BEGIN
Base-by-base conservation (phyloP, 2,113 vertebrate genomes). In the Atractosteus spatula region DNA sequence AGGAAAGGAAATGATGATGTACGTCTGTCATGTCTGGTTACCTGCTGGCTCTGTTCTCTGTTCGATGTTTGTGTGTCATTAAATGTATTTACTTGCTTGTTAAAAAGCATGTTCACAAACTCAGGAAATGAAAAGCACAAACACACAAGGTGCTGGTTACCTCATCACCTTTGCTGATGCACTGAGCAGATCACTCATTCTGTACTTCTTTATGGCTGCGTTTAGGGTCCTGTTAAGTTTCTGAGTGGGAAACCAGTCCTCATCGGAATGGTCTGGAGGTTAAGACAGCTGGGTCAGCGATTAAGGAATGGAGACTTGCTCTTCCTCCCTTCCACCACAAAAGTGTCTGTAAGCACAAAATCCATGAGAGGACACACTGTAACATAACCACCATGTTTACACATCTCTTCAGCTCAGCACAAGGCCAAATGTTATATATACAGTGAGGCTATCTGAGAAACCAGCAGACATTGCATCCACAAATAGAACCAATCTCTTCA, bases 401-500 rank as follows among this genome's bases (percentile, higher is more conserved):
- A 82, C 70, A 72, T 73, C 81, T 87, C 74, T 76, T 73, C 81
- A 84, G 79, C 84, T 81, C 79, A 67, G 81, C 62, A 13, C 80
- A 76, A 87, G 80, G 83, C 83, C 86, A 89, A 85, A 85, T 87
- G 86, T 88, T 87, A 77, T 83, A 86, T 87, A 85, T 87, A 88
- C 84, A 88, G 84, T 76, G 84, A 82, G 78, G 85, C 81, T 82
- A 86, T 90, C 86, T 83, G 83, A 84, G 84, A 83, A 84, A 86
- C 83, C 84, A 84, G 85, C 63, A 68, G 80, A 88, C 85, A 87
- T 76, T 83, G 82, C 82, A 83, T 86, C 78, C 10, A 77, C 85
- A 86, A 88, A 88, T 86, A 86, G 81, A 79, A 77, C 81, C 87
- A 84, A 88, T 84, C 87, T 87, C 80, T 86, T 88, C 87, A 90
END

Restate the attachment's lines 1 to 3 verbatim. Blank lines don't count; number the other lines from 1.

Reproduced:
Base-by-base conservation (phyloP, 2,113 vertebrate genomes). In the Atractosteus spatula region DNA sequence AGGAAAGGAAATGATGATGTACGTCTGTCATGTCTGGTTACCTGCTGGCTCTGTTCTCTGTTCGATGTTTGTGTGTCATTAAATGTATTTACTTGCTTGTTAAAAAGCATGTTCACAAACTCAGGAAATGAAAAGCACAAACACACAAGGTGCTGGTTACCTCATCACCTTTGCTGATGCACTGAGCAGATCACTCATTCTGTACTTCTTTATGGCTGCGTTTAGGGTCCTGTTAAGTTTCTGAGTGGGAAACCAGTCCTCATCGGAATGGTCTGGAGGTTAAGACAGCTGGGTCAGCGATTAAGGAATGGAGACTTGCTCTTCCTCCCTTCCACCACAAAAGTGTCTGTAAGCACAAAATCCATGAGAGGACACACTGTAACATAACCACCATGTTTACACATCTCTTCAGCTCAGCACAAGGCCAAATGTTATATATACAGTGAGGCTATCTGAGAAACCAGCAGACATTGCATCCACAAATAGAACCAATCTCTTCA, bases 401-500 rank as follows among this genome's bases (percentile, higher is more conserved):
- A 82, C 70, A 72, T 73, C 81, T 87, C 74, T 76, T 73, C 81
- A 84, G 79, C 84, T 81, C 79, A 67, G 81, C 62, A 13, C 80